I was on BBC Radio 3’s Free Thinking programme last night discussing the joys of Essex.

Here is a link:

It was a great panel – Tim Burrows, Simon Heffer and Elsa James, with Matthew Sweet. We had a glass of wine – chardonnay, naturally – and a fun chat.

Tim has just published a fantastic new book about the county, a mixture of social history, natural history and memoir: The Invention of Essex.

Anyway, in preparation I returned to a special place that my friend Laura Grace Ford first told me about: St Clements, West Thurrock.

Here’s a postcard:

It’s a Sunday morning, and I’m in the centre of a vast soapworks in the South Essex industrial hinterland. And I’m looking for a rather strange old building that doesn’t appear on many maps.

According to the anonymous chronicler behind A History of the County of Essex, Volume 8, ‘the choice of such an isolated and inconvenient site has not been explained’. You can say that again, as I drive along one private road after another towards the Thames, past one light industrial warehouse and logistics depot after another. Electricity pylons stalk the marshes. The air gently hums.

Eventually I pull up by an expanse of trees, the first I’ve seen of the colour green in quite a few miles. I’ve come to St Clements, West Thurrock. It’s a small church dating back to the 12th century, built of flint and ragstone rubble, with a peculiar little tower in the style of a Crusader’s turret. Wildflowers grow between the headstones. The air is heady with elderflower. A little bird dutifully chitters when I gingerly open the churchyard gate.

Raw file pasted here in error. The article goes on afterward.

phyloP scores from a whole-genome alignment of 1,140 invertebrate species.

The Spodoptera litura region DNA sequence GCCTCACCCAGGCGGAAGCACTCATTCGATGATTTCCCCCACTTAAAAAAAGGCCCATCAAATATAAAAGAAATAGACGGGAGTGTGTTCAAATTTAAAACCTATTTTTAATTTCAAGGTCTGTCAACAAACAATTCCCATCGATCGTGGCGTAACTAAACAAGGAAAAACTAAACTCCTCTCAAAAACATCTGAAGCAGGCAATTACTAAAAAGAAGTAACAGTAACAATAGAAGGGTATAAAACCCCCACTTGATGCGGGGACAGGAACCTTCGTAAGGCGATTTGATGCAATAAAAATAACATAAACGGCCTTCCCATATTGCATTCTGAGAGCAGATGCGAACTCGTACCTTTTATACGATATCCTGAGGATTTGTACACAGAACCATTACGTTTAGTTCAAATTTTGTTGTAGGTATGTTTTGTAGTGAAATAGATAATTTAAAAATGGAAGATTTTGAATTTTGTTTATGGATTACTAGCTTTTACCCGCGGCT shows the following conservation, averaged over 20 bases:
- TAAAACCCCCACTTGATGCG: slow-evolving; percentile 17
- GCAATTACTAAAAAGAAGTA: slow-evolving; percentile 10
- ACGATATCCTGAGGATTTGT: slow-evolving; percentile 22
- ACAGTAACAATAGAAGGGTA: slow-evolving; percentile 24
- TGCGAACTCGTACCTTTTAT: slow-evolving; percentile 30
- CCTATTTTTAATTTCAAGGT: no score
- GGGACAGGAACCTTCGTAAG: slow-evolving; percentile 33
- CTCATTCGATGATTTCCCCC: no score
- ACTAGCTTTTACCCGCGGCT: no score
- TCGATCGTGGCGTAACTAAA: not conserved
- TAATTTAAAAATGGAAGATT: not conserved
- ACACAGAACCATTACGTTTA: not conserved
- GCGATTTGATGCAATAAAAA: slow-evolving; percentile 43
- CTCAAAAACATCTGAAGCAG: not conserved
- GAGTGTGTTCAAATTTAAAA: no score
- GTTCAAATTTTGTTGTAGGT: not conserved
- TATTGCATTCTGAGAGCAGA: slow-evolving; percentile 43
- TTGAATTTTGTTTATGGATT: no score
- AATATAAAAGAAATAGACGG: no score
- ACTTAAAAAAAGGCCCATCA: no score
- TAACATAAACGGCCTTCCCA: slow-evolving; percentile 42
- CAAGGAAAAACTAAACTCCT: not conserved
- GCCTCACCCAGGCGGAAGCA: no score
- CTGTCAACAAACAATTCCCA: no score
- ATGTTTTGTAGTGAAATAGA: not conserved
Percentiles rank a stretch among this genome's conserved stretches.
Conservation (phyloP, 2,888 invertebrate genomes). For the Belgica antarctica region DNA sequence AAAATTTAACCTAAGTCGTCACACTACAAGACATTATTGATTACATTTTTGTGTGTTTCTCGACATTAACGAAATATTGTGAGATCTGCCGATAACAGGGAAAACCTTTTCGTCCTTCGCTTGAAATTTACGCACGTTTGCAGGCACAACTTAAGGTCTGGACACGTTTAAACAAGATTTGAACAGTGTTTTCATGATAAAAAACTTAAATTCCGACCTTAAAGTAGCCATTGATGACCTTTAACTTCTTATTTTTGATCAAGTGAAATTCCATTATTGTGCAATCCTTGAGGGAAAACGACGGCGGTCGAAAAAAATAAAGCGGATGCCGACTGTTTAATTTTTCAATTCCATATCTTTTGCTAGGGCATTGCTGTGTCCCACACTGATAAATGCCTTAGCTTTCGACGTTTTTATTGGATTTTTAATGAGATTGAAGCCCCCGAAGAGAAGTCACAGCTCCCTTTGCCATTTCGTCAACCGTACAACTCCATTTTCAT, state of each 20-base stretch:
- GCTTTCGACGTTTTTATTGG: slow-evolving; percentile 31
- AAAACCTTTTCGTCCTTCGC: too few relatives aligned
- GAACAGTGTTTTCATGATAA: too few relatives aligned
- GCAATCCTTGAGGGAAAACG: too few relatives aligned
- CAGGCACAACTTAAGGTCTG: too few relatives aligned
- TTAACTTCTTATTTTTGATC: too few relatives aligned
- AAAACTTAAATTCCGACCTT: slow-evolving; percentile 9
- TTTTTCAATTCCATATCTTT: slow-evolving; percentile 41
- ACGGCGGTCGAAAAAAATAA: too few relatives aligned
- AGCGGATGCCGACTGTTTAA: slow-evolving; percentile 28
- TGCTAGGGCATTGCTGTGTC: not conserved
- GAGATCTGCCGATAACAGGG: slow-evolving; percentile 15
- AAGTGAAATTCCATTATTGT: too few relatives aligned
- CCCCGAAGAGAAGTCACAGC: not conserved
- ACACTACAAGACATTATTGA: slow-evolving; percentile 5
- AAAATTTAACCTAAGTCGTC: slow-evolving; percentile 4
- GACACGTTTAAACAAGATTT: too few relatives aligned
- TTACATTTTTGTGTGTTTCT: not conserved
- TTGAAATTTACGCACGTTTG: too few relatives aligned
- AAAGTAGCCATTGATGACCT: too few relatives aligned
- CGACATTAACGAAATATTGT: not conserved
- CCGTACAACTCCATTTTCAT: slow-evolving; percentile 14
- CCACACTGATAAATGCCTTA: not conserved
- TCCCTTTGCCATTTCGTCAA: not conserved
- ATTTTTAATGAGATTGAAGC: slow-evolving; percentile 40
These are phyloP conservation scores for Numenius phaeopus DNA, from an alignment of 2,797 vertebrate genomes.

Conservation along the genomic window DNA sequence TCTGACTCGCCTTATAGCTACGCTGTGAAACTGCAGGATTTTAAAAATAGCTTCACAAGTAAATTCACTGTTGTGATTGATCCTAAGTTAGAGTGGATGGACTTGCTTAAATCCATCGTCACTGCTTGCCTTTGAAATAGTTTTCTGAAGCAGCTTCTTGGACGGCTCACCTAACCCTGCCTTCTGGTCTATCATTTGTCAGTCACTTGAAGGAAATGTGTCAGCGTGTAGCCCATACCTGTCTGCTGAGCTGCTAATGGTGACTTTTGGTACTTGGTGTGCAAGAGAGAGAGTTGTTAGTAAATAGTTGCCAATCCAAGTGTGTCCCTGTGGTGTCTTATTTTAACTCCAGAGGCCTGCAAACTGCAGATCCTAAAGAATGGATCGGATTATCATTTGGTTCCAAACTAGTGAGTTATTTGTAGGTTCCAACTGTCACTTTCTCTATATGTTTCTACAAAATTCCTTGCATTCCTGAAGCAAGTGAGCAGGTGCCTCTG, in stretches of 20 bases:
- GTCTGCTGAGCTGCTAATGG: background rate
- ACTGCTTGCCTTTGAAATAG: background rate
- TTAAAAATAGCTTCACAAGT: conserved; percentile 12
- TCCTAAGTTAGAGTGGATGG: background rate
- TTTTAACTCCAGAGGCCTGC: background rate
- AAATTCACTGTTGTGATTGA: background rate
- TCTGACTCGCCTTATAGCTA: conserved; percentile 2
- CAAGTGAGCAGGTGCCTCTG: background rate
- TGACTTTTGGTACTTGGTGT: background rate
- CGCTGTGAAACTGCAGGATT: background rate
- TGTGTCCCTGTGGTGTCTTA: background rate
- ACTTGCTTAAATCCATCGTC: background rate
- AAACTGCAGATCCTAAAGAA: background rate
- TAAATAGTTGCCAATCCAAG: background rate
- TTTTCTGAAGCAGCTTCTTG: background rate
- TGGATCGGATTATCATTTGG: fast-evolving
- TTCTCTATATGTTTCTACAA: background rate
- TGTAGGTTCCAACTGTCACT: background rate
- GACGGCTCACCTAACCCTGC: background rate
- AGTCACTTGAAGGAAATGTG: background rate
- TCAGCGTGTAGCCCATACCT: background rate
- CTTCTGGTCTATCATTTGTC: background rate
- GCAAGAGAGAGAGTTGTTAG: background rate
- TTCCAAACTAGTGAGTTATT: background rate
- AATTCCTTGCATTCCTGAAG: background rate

No-one is here. It sounds rather twee, except that it isn’t. Because flanked on all sides is the vast soapworks. To the left of me, six storeys high stands an inscrutable corrugated iron cube. To the right, what looks like a beached Royal Navy frigate, red paint splashed against silver, a webwork of chimneys and pipes brushing the overcast sky. Proctor and Gamble, making the country’s detergents and soaps, another form of personal cleansing taking place.

And then there’s the church, barely used today, built deep into the marshes, like a garrison in a conquered land.

St Clements West Thurrock points to two different images of Essex.

The first image is the rural idyll we associate with North Essex: John Constable country, sleepy churchyards in the gloaming, a bucolic landscape of tranquility and refuge, a place to make a home. And there is a lot of truth to this story, in the collective memory of Eastenders moving out from the slums towards the green space and clean air of Canvey, Clacton, Southend and beyond.

The second is more familiar: a crass panoply of dirty industries and debauched cockneys, of loose morals and cultural wasteland. Of Joey Essex and Essex Man. Historically, the Essex marshlands were associated with strange customs and malaria. The writer, spy and ineffectual businessman Daniel Defoe owned a brick factory for a time in nearby Tilbury. He recalled men who’d had dozens of wives, each prior taken by disease. Lives were shorter here, they always have been and still are. As a result, there’s a certain way of getting to the point here that has been historically confused with rudeness.

As I’ve cycled, walked and explored Essex over the years, I’ve always been struck at how these images and stories take on a life of their own. Thurrock somehow contains the two, beside its oil terminals, people’s palace shopping mall, palisades of suburbia and bankrupt Conservative administration. Essex, we know, is far richer and strange. But like the soapworks and St Clements on the marshes, it’s worth asking why Essex remains a kind of cultural shorthand for these conflicting points of entrance and exit: trash and tranquility, brashness and the bucolic, memory and all too easy forgetting. I love Essex all the more for it.


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